Offer shorter, more concentrated classes; keep all instruction up-to-date with the latest professional methods and standards; and attract top working artists to teach at the school. The results have been impressive. Students have gone on to high-profile jobs with effects shops like Amalgamated Dynamics, Inc.; The Character Shop; Legacy Effects; and assisting well-known artists such as Ve Neill; Steve Wang; Kazuhiro Tsuji; and Joel Harlow. Enrollment continues to grow. The plan remains the same: pair eager students with top established talent, and then teach them the latest methods in a concentrated creative environment.






Cinema Makeup School is yet another example of a special creative need being recognized and then “solved” by artists, visionaries, entrepreneurs—a special breed of creative individuals come together in a single cause.







Eat breakfast. Go to school. Make monsters.





Cinema Makeup School Artists


Interviews



Five top students at the Cinema Makeup School (CMS) are deviantART members so we thought they would be the best source for information about the complexity and discipline around SPFX artistry.










Interview with

Midge Ordoñez (MidgeO)






Has what you’ve learned at CMS impacted your other creative work? Sculpting etc?



Midge Odoñez:

Yes it has. CMS taught me to create a full character, not just something that may look cool. I learned how emphasizing certain parts of the anatomy will change the emotion on a sculpt. I also think more about detail and the smaller shapes on the face and body when sculpting.



Has training in special effects makeup enhanced your skills in traditional beauty makeup?  Has being a “double threat” resulted in better employment opportunities?



Midge Odoñez:

I came to CMS with a few years doing beauty makeup under my belt, and learning about special effects has made me think more creatively about my beauty makeup. Being a "double threat" has definitely resulted in better employment opportunities, as more employers would rather hire one person who knows how to do both rather than two separate people. It's also good to know in case my creature needs any sort of beauty enhancement.





Will you continue in the makeup field or do you aspire to mastering any of the other aspects of movie production?



Midge Odoñez:

Working in the makeup industry  has been a dream of mine for years, one that I will continue to strive for, but being at CMS has opened me to exploring other facets as well. I want to get into making dolls and collectables, and after taking the Zbrush class CMS offers, I want to do more conceptual work as well.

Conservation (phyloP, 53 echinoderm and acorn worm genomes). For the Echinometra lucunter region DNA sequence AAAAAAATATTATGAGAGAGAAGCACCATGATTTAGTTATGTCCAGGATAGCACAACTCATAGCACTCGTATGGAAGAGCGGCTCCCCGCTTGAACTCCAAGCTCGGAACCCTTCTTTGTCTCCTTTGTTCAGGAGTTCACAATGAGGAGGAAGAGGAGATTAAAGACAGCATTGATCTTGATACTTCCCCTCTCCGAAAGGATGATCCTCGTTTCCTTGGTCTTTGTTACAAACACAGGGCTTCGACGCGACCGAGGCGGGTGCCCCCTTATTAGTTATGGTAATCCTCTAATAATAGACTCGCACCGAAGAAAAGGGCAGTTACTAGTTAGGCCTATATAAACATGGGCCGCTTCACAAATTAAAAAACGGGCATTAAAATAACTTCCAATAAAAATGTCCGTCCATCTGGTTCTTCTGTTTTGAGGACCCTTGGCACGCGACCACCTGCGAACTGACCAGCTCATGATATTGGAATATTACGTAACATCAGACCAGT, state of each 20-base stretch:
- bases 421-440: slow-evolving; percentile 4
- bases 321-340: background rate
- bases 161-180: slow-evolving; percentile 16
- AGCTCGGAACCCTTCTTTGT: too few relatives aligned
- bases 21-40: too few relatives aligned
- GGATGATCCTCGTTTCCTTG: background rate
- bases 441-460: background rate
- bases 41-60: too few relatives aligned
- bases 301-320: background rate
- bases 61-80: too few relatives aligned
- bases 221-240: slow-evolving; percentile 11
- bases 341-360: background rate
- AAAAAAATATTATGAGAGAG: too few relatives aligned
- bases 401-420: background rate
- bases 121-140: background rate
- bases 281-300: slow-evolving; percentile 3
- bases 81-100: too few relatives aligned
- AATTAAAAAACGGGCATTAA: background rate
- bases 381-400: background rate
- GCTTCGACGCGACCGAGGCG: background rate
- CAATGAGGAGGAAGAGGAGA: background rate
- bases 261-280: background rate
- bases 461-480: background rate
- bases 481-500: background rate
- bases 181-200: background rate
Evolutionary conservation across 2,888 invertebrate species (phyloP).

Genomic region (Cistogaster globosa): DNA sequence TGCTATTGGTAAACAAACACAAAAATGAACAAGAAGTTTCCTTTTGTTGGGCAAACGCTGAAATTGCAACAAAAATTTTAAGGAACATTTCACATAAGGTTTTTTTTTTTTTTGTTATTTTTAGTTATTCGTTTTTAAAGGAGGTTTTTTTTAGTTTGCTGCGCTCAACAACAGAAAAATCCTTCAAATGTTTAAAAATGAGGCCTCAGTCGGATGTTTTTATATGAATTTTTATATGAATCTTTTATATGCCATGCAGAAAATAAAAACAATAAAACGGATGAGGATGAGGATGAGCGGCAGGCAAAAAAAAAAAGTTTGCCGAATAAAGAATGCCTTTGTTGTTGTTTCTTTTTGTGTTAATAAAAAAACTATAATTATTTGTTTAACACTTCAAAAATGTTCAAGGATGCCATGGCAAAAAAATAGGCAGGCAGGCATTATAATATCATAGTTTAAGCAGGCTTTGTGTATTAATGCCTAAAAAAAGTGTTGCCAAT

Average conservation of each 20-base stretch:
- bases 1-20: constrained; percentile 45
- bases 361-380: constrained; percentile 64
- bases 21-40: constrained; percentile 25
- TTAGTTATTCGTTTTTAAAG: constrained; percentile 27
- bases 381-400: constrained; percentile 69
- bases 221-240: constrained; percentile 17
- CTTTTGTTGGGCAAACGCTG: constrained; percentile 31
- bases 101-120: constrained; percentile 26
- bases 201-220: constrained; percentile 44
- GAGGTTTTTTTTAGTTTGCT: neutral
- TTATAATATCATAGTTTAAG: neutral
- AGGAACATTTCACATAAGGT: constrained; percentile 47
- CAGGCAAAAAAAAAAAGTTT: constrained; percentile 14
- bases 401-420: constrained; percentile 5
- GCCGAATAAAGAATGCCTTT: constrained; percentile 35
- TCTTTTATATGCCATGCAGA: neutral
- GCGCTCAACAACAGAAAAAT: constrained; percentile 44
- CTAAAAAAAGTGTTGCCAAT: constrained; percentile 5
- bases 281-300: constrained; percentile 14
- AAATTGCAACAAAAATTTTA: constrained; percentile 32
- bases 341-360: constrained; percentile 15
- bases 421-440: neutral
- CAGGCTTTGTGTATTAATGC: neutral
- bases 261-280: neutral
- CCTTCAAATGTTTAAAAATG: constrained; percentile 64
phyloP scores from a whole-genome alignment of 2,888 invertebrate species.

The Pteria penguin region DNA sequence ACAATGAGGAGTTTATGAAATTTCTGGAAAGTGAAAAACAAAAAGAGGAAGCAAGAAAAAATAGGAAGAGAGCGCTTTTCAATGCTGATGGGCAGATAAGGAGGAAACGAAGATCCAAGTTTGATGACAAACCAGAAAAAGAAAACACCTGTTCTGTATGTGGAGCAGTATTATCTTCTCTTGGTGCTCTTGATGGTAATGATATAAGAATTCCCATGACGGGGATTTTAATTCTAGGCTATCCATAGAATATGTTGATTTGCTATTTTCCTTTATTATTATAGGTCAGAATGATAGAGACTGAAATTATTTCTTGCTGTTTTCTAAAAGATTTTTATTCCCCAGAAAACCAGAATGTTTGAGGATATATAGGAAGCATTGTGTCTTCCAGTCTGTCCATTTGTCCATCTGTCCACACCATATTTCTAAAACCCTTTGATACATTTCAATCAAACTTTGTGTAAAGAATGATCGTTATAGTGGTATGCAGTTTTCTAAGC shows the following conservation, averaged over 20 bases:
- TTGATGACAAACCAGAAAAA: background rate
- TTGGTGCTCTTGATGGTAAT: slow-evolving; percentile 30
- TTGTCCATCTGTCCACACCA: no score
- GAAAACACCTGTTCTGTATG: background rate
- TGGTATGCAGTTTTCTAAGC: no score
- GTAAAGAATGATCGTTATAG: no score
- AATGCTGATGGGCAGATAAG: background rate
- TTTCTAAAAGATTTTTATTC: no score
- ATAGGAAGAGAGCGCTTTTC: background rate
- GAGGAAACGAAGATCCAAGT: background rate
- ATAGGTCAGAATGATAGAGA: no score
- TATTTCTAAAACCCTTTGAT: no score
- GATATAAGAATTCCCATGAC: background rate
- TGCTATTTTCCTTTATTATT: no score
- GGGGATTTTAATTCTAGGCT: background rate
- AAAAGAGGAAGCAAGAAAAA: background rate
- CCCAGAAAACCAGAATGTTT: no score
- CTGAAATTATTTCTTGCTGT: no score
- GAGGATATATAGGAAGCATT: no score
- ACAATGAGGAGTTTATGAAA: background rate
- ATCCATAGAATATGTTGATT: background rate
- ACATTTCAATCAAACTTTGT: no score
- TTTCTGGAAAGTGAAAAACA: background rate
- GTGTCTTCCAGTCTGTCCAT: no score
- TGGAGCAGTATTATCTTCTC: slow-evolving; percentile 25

Anatomy


by MidgeO
















Interview with

Jordan Morris (key-0)






What is the status of “Harbinger Down”, the Practical Creatures Effects Kickstarter project?



Jordan Morris:

Last I've heard is that the script is done!



Do you think special effects makeup produces a better result than CGI every time?  Is CGI too often automatically the first  choice?



Jordan Morris:

I'm on both sides of that conundrum. Honestly, I feel the mix of the two mediums have given the best results in recent days. Here I'll bring up the Pale Man and the Faun from Pan's Labryinth. It's not just makeup FX! Let's not forget miniatures, models and other practical effects as well! (Go watch some behind the scenes for Nolan's films... you'll see!)


As far as CGI as a first choice... it's hard to judge. There's many reasons for choosing CGI over practical for the set. Mostly monetarily reasons which falls onto studio pressure. However, I honestly believe that if there's something tangible right there on set you will get a better performance from your actors, your directors, your cinematographers, everyone.





Has training in makeup at CMS enhanced your drawing skills in any way?



Jordan Morris:

In a strange way, yes. Especially with sculpting appliances and maquettes. Working in 3 dimensions and making sure that a form fits and moves on a face... it can change the way you think about how anatomy works, not just how it's rendered. I've also found myself becoming more painterly now that I think more in shapes and planes. Better understanding how light hits a form. I still need to figure out environments though.






What do you see as the next big advancement in the field over the next 10 years?



Jordan Morris: